The efficacy of ceritinib for the treatment of BM in patients with ALK-positive NSCLC was evaluated in the ASCEND-1, ASCEND-2, and ASCEND-3 trials. In the ASCEND-1 study, 124 patients with ALK-positive NSCLC were diagnosed with BM, 98 of the 124 patients had previously received ALK (crizotinib) inhibitor therapy prior to progression, and 26 patients without previously ALK inhibitors treatment. Only 14 patients (10 patients had received crizotinib before and 4 had not received ALK inhibitors before) had investigator-assessed brain lesions selected as target lesions at baseline. In seven of them (four patients after previous therapy with ALK inhibitors and three without previous therapy) was detected PR and in three patients discovered SD (all after previous crizotinib therapy). The PFS was 6.9 months (range 5.4–8.4 months) for all patients or 6.7 months (range 4.9–8.4 months) for patients previously treated with ALK inhibitors and 8.3 months (range 4.6–not applicable) for patients who have not previously received ALK inhibitors [36] .

Crino and co-workers [37] reported a single-arm, open-label, multicenter, phase 2 study of ceritinib in a heavily pretreated patient population with ALK-rearranged NSCLC (ASCEND-2) in 140 patients who received at least two lines of therapy including platinum-based chemotherapy and crizotinib. The ORR was 38.6% (range 30.5%–47.2). The median of follow-up time 8.8 months (range, 0.1–19.4 months) and the median PFS was 5.7 months (range 5.4–7.6 months) [37].

In ASCEND-3 trial, efficacy of ceritinib was investigated in 124 ALK-positive NSCLC patients who had not previously received therapy with ALK inhibitors. Among 124 patients included in this study, 50 patients (40%) had BM, and radiation was performed on 27 (54%) patients for brain metastatic lesions. The median PFS was 10.8 months (range 7.3–not available), and ORR was detected in 27 (54%) patients [38].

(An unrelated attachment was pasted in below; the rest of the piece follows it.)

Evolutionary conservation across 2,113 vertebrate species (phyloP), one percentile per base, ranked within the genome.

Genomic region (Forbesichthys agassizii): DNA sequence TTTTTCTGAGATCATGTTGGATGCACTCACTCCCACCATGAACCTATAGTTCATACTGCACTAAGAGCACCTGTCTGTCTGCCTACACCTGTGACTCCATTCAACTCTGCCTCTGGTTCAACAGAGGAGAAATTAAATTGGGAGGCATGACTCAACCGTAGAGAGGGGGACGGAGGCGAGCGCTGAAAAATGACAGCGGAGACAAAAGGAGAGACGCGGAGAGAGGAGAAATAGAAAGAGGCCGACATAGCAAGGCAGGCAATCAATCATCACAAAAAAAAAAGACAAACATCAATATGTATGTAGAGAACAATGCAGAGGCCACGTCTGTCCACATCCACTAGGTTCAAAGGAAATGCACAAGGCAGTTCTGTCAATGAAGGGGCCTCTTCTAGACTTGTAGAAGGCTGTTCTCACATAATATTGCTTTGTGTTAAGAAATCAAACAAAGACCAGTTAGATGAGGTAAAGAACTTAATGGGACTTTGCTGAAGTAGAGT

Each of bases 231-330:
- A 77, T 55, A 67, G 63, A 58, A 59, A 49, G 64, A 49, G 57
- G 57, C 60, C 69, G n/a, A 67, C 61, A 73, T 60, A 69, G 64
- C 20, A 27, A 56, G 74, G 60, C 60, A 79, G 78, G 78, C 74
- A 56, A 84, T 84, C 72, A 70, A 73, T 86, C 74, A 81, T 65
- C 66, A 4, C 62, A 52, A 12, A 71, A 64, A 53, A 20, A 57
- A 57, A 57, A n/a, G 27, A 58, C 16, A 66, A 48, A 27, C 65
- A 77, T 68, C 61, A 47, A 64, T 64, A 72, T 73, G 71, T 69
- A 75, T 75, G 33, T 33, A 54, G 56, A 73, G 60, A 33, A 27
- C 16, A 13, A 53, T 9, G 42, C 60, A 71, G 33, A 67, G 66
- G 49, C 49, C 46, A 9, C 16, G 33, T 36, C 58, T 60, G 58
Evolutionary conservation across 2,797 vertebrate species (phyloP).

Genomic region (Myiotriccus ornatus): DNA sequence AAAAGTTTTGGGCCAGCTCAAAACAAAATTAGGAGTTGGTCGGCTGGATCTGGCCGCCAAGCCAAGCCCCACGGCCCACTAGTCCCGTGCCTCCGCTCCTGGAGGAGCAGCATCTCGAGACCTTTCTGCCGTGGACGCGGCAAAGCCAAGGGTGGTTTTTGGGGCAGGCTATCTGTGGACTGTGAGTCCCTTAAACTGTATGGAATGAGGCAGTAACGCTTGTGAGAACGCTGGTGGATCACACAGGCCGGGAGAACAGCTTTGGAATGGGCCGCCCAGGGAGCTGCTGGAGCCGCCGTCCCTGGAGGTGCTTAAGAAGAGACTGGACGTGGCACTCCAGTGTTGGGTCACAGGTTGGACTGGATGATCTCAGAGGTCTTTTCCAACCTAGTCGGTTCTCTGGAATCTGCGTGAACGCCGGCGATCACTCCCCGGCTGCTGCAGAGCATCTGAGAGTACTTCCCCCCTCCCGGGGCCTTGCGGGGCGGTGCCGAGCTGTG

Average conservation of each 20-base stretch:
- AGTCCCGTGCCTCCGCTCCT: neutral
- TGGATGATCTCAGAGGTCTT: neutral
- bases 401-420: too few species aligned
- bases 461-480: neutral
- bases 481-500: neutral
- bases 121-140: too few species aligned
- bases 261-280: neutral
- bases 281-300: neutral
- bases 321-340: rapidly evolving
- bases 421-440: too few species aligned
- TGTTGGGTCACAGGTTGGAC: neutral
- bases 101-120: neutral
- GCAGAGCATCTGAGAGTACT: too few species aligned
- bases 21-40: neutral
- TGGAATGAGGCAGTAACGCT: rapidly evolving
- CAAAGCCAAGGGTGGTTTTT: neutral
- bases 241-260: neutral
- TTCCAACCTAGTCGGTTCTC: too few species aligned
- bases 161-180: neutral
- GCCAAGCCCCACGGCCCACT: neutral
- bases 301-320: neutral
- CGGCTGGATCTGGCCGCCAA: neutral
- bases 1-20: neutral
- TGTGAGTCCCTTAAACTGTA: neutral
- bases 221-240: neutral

Gadgeel and assistants analyzed the results of two studies (NP28761 and NP28673) to investigate the efficacy and safety of the use of alectinib for treating patients with BM from ALK-positive NSCLC with disease progression after previous treatment with crizotinib. Measurable target brain lesions were detected in 50 (37%) patients and in 86 (63%)—without measurable target brain lesions. The disease control rate (DCR) was detected in 32 (64%) patients with measurable target brain lesions (PR = 22%) and in 37 (43%) patients without measurable target brain lesions (PR = 27%). In patients who underwent radiation therapy of BM (n = 95) before started alectinib therapy intracranial response rate (ICRR) was 35.8% versus 58.5% in patients (n = 41) who did not receive previously radiation therapy [39].

At phase II prospective, noncomparative BRAIN study investigated efficacy and safety of combination bevacizumab (15 mg/kg) + carboplatin (AUC 6) + paclitaxel (200 mg/m2) IV every 3 weeks as the first line of treatment of non-squamous NSCLC patients (n = 67) with asymptomatic, previously untreated BM. PR and SD of intracranial metastases was recorded in 42 (62.7%) and 18 (26.9%), respectively. Median PFS was 6.7 months. (5.7–7.1), and the median OS was 16 months [40].

In the retrospective multicenter study, Yap and co-workers [41] evaluated the efficacy of anti-Her2/neu therapy in patients with BM from Her2/neu overexpression BC. Among 280 patients with BM Her2/neu-positive BC, 260 (92.9%) patients underwent radiation therapy, 160 (57.1%) patients underwent chemotherapy, and 114 (40.7%) anti-Her2/neu therapy. Of the 114 patients receiving anti-Her2/neu therapy, 56 (49.1%) patients receive trastuzumab, 30 (26.3%)—lapatinib and 28 (24.6%) trastuzumab plus lapatinib combination. The median OS was significantly higher in patients receiving combined anti-Her2/neu therapy and was 10.5 months (range 8.3–17.7 months) in the trastuzumab group, 21.4 months (range 12.5–27.1 months) in the lapatinib group, and 25.9 months (range 18.5–30.1 months) in patients from the trastuzumab + lapatinib group [41].